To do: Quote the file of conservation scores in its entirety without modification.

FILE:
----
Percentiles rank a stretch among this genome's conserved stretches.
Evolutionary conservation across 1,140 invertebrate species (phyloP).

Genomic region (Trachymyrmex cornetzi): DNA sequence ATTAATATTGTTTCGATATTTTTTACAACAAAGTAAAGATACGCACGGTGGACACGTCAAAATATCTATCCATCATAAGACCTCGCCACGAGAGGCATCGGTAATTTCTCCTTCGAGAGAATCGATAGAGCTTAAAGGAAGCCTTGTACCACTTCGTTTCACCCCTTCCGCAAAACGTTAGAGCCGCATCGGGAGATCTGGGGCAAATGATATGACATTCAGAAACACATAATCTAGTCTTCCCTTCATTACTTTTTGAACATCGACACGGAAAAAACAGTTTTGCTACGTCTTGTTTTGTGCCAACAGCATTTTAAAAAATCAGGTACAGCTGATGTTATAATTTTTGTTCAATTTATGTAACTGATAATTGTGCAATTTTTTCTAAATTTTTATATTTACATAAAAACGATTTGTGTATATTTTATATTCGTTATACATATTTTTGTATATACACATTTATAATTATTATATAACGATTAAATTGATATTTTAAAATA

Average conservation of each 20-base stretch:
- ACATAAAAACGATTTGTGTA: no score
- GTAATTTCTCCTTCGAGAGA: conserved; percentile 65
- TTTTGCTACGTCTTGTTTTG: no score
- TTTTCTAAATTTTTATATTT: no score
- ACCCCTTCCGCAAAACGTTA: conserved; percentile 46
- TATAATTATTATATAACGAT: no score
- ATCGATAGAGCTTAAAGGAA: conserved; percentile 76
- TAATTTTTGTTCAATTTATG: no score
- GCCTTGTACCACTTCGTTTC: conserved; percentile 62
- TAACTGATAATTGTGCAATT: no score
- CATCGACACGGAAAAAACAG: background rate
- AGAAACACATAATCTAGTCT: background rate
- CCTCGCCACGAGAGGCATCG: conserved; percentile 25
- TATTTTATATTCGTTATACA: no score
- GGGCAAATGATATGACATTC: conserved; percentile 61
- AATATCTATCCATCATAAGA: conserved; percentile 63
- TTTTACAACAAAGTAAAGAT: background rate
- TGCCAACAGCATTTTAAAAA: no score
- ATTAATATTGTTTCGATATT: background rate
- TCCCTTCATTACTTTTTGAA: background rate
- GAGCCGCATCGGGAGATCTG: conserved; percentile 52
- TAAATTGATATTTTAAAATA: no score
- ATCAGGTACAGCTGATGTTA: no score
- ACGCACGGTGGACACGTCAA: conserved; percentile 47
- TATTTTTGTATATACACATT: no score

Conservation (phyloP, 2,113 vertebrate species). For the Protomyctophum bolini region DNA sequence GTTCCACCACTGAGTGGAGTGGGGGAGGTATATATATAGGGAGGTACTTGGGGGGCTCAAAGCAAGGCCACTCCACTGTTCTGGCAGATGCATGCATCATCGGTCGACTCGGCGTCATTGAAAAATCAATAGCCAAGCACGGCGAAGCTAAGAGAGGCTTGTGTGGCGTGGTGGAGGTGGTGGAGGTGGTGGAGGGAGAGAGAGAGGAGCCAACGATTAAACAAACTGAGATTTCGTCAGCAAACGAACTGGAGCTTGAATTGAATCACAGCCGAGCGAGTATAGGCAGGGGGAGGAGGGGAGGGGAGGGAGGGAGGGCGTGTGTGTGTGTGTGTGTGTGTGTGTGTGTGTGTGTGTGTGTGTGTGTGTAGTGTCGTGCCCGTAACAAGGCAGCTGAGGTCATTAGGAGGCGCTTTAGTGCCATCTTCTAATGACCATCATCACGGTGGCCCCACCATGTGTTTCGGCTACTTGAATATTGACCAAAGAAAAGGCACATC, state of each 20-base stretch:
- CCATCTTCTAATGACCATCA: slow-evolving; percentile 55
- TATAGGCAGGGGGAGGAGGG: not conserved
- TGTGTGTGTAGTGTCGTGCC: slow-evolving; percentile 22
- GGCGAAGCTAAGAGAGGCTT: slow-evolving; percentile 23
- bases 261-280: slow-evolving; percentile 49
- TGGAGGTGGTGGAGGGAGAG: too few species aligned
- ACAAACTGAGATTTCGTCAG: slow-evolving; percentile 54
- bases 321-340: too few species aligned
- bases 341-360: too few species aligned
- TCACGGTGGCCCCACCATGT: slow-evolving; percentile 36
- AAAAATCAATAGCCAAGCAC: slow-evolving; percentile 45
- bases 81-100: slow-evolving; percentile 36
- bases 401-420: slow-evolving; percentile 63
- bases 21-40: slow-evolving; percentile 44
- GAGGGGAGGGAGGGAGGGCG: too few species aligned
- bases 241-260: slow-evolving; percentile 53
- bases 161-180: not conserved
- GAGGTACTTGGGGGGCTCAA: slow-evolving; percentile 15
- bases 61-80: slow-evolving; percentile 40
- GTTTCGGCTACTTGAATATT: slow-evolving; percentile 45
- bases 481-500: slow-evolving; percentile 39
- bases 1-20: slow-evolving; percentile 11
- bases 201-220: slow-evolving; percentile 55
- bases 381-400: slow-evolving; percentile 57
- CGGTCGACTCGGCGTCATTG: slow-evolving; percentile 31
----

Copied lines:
Percentiles rank a stretch among this genome's conserved stretches.
Evolutionary conservation across 1,140 invertebrate species (phyloP).

Genomic region (Trachymyrmex cornetzi): DNA sequence ATTAATATTGTTTCGATATTTTTTACAACAAAGTAAAGATACGCACGGTGGACACGTCAAAATATCTATCCATCATAAGACCTCGCCACGAGAGGCATCGGTAATTTCTCCTTCGAGAGAATCGATAGAGCTTAAAGGAAGCCTTGTACCACTTCGTTTCACCCCTTCCGCAAAACGTTAGAGCCGCATCGGGAGATCTGGGGCAAATGATATGACATTCAGAAACACATAATCTAGTCTTCCCTTCATTACTTTTTGAACATCGACACGGAAAAAACAGTTTTGCTACGTCTTGTTTTGTGCCAACAGCATTTTAAAAAATCAGGTACAGCTGATGTTATAATTTTTGTTCAATTTATGTAACTGATAATTGTGCAATTTTTTCTAAATTTTTATATTTACATAAAAACGATTTGTGTATATTTTATATTCGTTATACATATTTTTGTATATACACATTTATAATTATTATATAACGATTAAATTGATATTTTAAAATA

Average conservation of each 20-base stretch:
- ACATAAAAACGATTTGTGTA: no score
- GTAATTTCTCCTTCGAGAGA: conserved; percentile 65
- TTTTGCTACGTCTTGTTTTG: no score
- TTTTCTAAATTTTTATATTT: no score
- ACCCCTTCCGCAAAACGTTA: conserved; percentile 46
- TATAATTATTATATAACGAT: no score
- ATCGATAGAGCTTAAAGGAA: conserved; percentile 76
- TAATTTTTGTTCAATTTATG: no score
- GCCTTGTACCACTTCGTTTC: conserved; percentile 62
- TAACTGATAATTGTGCAATT: no score
- CATCGACACGGAAAAAACAG: background rate
- AGAAACACATAATCTAGTCT: background rate
- CCTCGCCACGAGAGGCATCG: conserved; percentile 25
- TATTTTATATTCGTTATACA: no score
- GGGCAAATGATATGACATTC: conserved; percentile 61
- AATATCTATCCATCATAAGA: conserved; percentile 63
- TTTTACAACAAAGTAAAGAT: background rate
- TGCCAACAGCATTTTAAAAA: no score
- ATTAATATTGTTTCGATATT: background rate
- TCCCTTCATTACTTTTTGAA: background rate
- GAGCCGCATCGGGAGATCTG: conserved; percentile 52
- TAAATTGATATTTTAAAATA: no score
- ATCAGGTACAGCTGATGTTA: no score
- ACGCACGGTGGACACGTCAA: conserved; percentile 47
- TATTTTTGTATATACACATT: no score

Conservation (phyloP, 2,113 vertebrate species). For the Protomyctophum bolini region DNA sequence GTTCCACCACTGAGTGGAGTGGGGGAGGTATATATATAGGGAGGTACTTGGGGGGCTCAAAGCAAGGCCACTCCACTGTTCTGGCAGATGCATGCATCATCGGTCGACTCGGCGTCATTGAAAAATCAATAGCCAAGCACGGCGAAGCTAAGAGAGGCTTGTGTGGCGTGGTGGAGGTGGTGGAGGTGGTGGAGGGAGAGAGAGAGGAGCCAACGATTAAACAAACTGAGATTTCGTCAGCAAACGAACTGGAGCTTGAATTGAATCACAGCCGAGCGAGTATAGGCAGGGGGAGGAGGGGAGGGGAGGGAGGGAGGGCGTGTGTGTGTGTGTGTGTGTGTGTGTGTGTGTGTGTGTGTGTGTGTGTGTAGTGTCGTGCCCGTAACAAGGCAGCTGAGGTCATTAGGAGGCGCTTTAGTGCCATCTTCTAATGACCATCATCACGGTGGCCCCACCATGTGTTTCGGCTACTTGAATATTGACCAAAGAAAAGGCACATC, state of each 20-base stretch:
- CCATCTTCTAATGACCATCA: slow-evolving; percentile 55
- TATAGGCAGGGGGAGGAGGG: not conserved
- TGTGTGTGTAGTGTCGTGCC: slow-evolving; percentile 22
- GGCGAAGCTAAGAGAGGCTT: slow-evolving; percentile 23
- bases 261-280: slow-evolving; percentile 49
- TGGAGGTGGTGGAGGGAGAG: too few species aligned
- ACAAACTGAGATTTCGTCAG: slow-evolving; percentile 54
- bases 321-340: too few species aligned
- bases 341-360: too few species aligned
- TCACGGTGGCCCCACCATGT: slow-evolving; percentile 36
- AAAAATCAATAGCCAAGCAC: slow-evolving; percentile 45
- bases 81-100: slow-evolving; percentile 36
- bases 401-420: slow-evolving; percentile 63
- bases 21-40: slow-evolving; percentile 44
- GAGGGGAGGGAGGGAGGGCG: too few species aligned
- bases 241-260: slow-evolving; percentile 53
- bases 161-180: not conserved
- GAGGTACTTGGGGGGCTCAA: slow-evolving; percentile 15
- bases 61-80: slow-evolving; percentile 40
- GTTTCGGCTACTTGAATATT: slow-evolving; percentile 45
- bases 481-500: slow-evolving; percentile 39
- bases 1-20: slow-evolving; percentile 11
- bases 201-220: slow-evolving; percentile 55
- bases 381-400: slow-evolving; percentile 57
- CGGTCGACTCGGCGTCATTG: slow-evolving; percentile 31